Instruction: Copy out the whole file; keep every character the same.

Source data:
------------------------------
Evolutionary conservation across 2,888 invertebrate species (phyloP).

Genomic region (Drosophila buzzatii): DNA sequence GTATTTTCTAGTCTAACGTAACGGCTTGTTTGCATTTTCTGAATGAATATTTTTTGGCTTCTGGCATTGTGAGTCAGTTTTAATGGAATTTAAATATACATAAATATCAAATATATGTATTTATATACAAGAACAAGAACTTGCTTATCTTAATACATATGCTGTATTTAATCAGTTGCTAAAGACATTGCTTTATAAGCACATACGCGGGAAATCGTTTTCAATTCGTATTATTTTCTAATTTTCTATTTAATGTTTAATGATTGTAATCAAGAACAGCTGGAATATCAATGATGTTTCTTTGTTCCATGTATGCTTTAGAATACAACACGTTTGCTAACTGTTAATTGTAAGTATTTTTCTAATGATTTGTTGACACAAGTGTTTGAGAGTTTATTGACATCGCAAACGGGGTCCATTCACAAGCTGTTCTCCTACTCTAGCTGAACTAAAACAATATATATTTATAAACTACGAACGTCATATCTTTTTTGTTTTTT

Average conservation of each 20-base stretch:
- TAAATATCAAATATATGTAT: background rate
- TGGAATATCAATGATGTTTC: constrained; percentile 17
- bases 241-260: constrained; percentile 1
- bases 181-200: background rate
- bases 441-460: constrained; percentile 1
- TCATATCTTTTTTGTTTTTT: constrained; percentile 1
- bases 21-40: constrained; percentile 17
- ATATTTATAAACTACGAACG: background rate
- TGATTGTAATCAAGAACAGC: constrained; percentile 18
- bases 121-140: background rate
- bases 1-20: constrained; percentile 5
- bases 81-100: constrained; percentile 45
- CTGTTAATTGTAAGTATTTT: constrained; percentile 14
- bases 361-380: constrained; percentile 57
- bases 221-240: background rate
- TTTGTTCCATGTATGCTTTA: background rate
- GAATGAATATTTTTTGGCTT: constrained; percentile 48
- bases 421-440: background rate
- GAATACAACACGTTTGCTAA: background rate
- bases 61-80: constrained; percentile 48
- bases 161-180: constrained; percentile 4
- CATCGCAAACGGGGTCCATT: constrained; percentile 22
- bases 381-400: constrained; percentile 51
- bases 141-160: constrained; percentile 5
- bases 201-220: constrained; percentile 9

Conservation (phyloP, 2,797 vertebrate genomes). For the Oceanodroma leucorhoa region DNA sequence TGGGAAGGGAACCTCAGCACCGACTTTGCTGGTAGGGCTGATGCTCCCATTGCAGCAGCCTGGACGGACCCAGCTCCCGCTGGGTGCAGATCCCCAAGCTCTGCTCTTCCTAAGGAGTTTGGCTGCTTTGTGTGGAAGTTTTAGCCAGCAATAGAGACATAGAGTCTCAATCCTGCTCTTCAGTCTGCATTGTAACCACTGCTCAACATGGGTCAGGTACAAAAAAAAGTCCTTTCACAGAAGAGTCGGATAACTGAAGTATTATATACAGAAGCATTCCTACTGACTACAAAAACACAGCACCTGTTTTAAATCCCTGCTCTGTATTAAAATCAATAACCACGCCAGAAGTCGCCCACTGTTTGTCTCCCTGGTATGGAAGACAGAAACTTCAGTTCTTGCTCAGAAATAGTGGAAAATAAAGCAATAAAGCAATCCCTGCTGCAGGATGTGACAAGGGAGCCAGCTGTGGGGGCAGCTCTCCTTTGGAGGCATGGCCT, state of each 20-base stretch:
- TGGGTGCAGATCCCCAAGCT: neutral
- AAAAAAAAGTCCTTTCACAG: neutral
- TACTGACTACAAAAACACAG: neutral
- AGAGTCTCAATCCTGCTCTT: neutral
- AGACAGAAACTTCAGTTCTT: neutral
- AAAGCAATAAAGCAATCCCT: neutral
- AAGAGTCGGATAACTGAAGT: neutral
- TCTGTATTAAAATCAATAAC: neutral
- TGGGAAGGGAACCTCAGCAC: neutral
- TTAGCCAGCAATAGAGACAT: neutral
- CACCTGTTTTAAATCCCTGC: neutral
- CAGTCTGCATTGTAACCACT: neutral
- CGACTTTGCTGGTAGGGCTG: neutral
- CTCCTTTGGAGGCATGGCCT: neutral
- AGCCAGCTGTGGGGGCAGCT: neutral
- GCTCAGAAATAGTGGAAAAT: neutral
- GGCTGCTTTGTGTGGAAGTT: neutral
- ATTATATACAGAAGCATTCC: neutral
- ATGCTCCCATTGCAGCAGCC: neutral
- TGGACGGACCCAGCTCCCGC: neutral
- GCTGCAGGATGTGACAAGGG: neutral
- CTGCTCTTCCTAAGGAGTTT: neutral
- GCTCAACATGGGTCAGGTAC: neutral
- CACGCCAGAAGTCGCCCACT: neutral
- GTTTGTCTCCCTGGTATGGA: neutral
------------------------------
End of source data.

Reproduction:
Evolutionary conservation across 2,888 invertebrate species (phyloP).

Genomic region (Drosophila buzzatii): DNA sequence GTATTTTCTAGTCTAACGTAACGGCTTGTTTGCATTTTCTGAATGAATATTTTTTGGCTTCTGGCATTGTGAGTCAGTTTTAATGGAATTTAAATATACATAAATATCAAATATATGTATTTATATACAAGAACAAGAACTTGCTTATCTTAATACATATGCTGTATTTAATCAGTTGCTAAAGACATTGCTTTATAAGCACATACGCGGGAAATCGTTTTCAATTCGTATTATTTTCTAATTTTCTATTTAATGTTTAATGATTGTAATCAAGAACAGCTGGAATATCAATGATGTTTCTTTGTTCCATGTATGCTTTAGAATACAACACGTTTGCTAACTGTTAATTGTAAGTATTTTTCTAATGATTTGTTGACACAAGTGTTTGAGAGTTTATTGACATCGCAAACGGGGTCCATTCACAAGCTGTTCTCCTACTCTAGCTGAACTAAAACAATATATATTTATAAACTACGAACGTCATATCTTTTTTGTTTTTT

Average conservation of each 20-base stretch:
- TAAATATCAAATATATGTAT: background rate
- TGGAATATCAATGATGTTTC: constrained; percentile 17
- bases 241-260: constrained; percentile 1
- bases 181-200: background rate
- bases 441-460: constrained; percentile 1
- TCATATCTTTTTTGTTTTTT: constrained; percentile 1
- bases 21-40: constrained; percentile 17
- ATATTTATAAACTACGAACG: background rate
- TGATTGTAATCAAGAACAGC: constrained; percentile 18
- bases 121-140: background rate
- bases 1-20: constrained; percentile 5
- bases 81-100: constrained; percentile 45
- CTGTTAATTGTAAGTATTTT: constrained; percentile 14
- bases 361-380: constrained; percentile 57
- bases 221-240: background rate
- TTTGTTCCATGTATGCTTTA: background rate
- GAATGAATATTTTTTGGCTT: constrained; percentile 48
- bases 421-440: background rate
- GAATACAACACGTTTGCTAA: background rate
- bases 61-80: constrained; percentile 48
- bases 161-180: constrained; percentile 4
- CATCGCAAACGGGGTCCATT: constrained; percentile 22
- bases 381-400: constrained; percentile 51
- bases 141-160: constrained; percentile 5
- bases 201-220: constrained; percentile 9

Conservation (phyloP, 2,797 vertebrate genomes). For the Oceanodroma leucorhoa region DNA sequence TGGGAAGGGAACCTCAGCACCGACTTTGCTGGTAGGGCTGATGCTCCCATTGCAGCAGCCTGGACGGACCCAGCTCCCGCTGGGTGCAGATCCCCAAGCTCTGCTCTTCCTAAGGAGTTTGGCTGCTTTGTGTGGAAGTTTTAGCCAGCAATAGAGACATAGAGTCTCAATCCTGCTCTTCAGTCTGCATTGTAACCACTGCTCAACATGGGTCAGGTACAAAAAAAAGTCCTTTCACAGAAGAGTCGGATAACTGAAGTATTATATACAGAAGCATTCCTACTGACTACAAAAACACAGCACCTGTTTTAAATCCCTGCTCTGTATTAAAATCAATAACCACGCCAGAAGTCGCCCACTGTTTGTCTCCCTGGTATGGAAGACAGAAACTTCAGTTCTTGCTCAGAAATAGTGGAAAATAAAGCAATAAAGCAATCCCTGCTGCAGGATGTGACAAGGGAGCCAGCTGTGGGGGCAGCTCTCCTTTGGAGGCATGGCCT, state of each 20-base stretch:
- TGGGTGCAGATCCCCAAGCT: neutral
- AAAAAAAAGTCCTTTCACAG: neutral
- TACTGACTACAAAAACACAG: neutral
- AGAGTCTCAATCCTGCTCTT: neutral
- AGACAGAAACTTCAGTTCTT: neutral
- AAAGCAATAAAGCAATCCCT: neutral
- AAGAGTCGGATAACTGAAGT: neutral
- TCTGTATTAAAATCAATAAC: neutral
- TGGGAAGGGAACCTCAGCAC: neutral
- TTAGCCAGCAATAGAGACAT: neutral
- CACCTGTTTTAAATCCCTGC: neutral
- CAGTCTGCATTGTAACCACT: neutral
- CGACTTTGCTGGTAGGGCTG: neutral
- CTCCTTTGGAGGCATGGCCT: neutral
- AGCCAGCTGTGGGGGCAGCT: neutral
- GCTCAGAAATAGTGGAAAAT: neutral
- GGCTGCTTTGTGTGGAAGTT: neutral
- ATTATATACAGAAGCATTCC: neutral
- ATGCTCCCATTGCAGCAGCC: neutral
- TGGACGGACCCAGCTCCCGC: neutral
- GCTGCAGGATGTGACAAGGG: neutral
- CTGCTCTTCCTAAGGAGTTT: neutral
- GCTCAACATGGGTCAGGTAC: neutral
- CACGCCAGAAGTCGCCCACT: neutral
- GTTTGTCTCCCTGGTATGGA: neutral